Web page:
- Keep a journal and write down your thoughts and experiences. If someone said anything negative, write it down and write down a come back, especially if you didn’t have the opportunity to voice your thoughts after the negative comment. Sometimes just writing down what you would’ve liked to reply to that person can help.
- Keep a scrapbook or vision board with cut outs of beautiful grey hair and women who inspire you.
- Find some positive quotes you like and write them in your journal.
- Enlist the help of a friend or family member with whom you can confide in and turn to for help to keep you motivated. You want to find a cheerleader.
- Look at yourself in the mirror each day and tell yourself how beautiful you are, because you’re gorgeous baby!
- Treat yourself to a nice new hair product for grey hair. A little pampering is always nice.
- For Pete’s sake, don’t obsess in front of the mirror so much. Watching grey hair grow is harder than watching paint dry, so stop torturing yourself. I get it. I used to do it, and now I’ve learned to not do it as much. Maybe only once a week. Wink.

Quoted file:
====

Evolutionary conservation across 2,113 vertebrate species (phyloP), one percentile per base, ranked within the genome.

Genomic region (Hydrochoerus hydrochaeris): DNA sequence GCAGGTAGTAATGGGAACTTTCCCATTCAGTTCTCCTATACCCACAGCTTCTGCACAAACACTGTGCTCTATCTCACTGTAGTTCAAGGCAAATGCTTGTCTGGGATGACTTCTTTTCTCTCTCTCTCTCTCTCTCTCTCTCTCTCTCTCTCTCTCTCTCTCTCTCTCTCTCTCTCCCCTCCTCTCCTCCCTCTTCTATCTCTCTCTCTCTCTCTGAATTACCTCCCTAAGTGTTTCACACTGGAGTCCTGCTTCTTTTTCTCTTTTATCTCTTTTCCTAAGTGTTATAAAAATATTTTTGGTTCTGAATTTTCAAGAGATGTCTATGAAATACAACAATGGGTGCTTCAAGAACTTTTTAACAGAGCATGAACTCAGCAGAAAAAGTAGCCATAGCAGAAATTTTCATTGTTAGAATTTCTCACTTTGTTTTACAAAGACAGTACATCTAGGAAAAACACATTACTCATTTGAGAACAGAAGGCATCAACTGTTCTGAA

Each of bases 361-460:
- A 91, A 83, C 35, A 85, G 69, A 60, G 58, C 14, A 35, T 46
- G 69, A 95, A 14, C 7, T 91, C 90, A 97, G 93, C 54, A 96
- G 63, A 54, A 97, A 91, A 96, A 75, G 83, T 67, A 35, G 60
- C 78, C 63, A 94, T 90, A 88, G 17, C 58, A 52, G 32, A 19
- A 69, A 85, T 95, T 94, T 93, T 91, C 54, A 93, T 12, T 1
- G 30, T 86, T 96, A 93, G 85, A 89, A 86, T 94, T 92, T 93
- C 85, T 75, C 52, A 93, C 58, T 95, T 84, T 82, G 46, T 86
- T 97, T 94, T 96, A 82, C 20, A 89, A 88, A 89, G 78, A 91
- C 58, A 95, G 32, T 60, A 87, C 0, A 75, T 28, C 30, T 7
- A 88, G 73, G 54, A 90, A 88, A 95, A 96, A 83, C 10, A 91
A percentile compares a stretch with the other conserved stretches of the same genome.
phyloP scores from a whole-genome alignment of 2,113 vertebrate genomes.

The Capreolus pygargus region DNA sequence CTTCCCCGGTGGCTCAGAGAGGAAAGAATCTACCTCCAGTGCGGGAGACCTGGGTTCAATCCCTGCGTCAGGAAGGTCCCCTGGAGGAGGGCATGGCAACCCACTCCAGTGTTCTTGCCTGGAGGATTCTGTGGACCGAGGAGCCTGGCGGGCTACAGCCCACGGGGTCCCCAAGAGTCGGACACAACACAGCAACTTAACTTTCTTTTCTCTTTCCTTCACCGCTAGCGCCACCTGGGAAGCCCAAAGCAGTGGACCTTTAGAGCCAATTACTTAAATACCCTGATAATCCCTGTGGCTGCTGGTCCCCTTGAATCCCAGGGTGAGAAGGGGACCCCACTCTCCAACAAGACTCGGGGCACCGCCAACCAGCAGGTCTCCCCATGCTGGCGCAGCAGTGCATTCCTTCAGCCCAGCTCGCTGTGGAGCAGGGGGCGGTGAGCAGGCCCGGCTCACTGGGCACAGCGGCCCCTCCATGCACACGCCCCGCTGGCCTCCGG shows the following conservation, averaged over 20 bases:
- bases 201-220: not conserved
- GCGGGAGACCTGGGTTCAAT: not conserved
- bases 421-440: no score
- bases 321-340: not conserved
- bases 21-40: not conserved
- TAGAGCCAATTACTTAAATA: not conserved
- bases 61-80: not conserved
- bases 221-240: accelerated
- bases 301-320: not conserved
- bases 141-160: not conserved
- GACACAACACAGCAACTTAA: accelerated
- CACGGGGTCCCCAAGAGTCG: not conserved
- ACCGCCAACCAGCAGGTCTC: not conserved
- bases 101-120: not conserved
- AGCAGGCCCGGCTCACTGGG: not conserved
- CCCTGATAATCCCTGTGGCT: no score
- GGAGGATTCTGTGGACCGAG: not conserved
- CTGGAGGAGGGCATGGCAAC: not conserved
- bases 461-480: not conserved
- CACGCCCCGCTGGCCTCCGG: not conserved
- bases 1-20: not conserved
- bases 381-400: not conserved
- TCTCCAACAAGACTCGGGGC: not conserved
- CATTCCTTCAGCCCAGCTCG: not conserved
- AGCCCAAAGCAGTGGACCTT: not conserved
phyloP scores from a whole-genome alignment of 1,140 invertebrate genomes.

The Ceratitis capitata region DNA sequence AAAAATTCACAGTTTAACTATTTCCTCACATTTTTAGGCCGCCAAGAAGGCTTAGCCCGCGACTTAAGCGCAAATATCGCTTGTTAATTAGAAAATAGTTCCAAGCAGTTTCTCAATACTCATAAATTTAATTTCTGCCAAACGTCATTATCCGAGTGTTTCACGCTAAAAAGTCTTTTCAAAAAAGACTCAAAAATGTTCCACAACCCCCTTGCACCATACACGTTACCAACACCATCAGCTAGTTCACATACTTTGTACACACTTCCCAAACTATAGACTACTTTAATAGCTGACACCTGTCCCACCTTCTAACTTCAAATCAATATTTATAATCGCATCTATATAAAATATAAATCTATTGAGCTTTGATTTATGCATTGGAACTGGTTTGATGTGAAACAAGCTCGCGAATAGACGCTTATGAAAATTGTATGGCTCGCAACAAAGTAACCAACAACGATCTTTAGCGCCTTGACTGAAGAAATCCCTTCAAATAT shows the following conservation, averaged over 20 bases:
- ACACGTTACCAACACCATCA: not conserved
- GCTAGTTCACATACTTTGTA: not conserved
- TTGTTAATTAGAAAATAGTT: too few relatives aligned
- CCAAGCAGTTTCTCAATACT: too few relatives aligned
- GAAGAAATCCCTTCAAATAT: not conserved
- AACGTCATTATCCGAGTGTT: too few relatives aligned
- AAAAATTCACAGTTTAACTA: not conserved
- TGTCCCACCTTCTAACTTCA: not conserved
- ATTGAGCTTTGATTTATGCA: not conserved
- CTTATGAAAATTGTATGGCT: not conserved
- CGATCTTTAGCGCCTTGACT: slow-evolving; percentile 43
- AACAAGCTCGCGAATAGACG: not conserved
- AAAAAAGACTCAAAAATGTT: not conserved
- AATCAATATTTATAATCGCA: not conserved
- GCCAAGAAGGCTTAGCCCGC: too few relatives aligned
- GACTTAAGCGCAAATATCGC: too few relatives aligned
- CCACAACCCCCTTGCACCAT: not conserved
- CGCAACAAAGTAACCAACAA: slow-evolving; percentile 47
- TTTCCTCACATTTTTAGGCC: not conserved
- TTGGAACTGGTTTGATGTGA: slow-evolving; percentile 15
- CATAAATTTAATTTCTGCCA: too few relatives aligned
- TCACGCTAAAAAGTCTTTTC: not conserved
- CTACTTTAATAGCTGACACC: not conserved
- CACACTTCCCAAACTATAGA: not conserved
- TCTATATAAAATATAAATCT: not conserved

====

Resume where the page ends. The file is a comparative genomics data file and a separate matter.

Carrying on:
Going grey is definitely not an easy thing to do. It takes a lot of time and patience, and in this age of instant gratification, patience is a hard thing to practice, but it’s necessary if you want to succeed with this thing.
There will be times when people will try to bust your bubble and give their unsolicited opinions on your hair, as though they know better. Ha! Learn to not put weight on those types of comments. It’s your hair. Not theirs. What you do to your hair ain’t nobody’s business, ok? You gotta be you, and if your vision of you is with your natural, beautiful silver hair shining and flowing, then you hold on to that vision.
Just keep in mind that time will go by no matter what. A year from now, you can either be happy you decided to not color, or you can regret that you caved and colored. You chose, but whatever you chose, be easy on yourself. You need to remember that everything will happen in its right time. Don’t beat yourself up if you do decide to color. It’s your hair.
As for me, I need to remember to say this the next time someone asks me what the hell I’m doing to myself. I’ll look at them, let my eyes wander to their colored hair, and say, “What the hell are you doing that to yourself for?”
Good luck with your grey hair transition!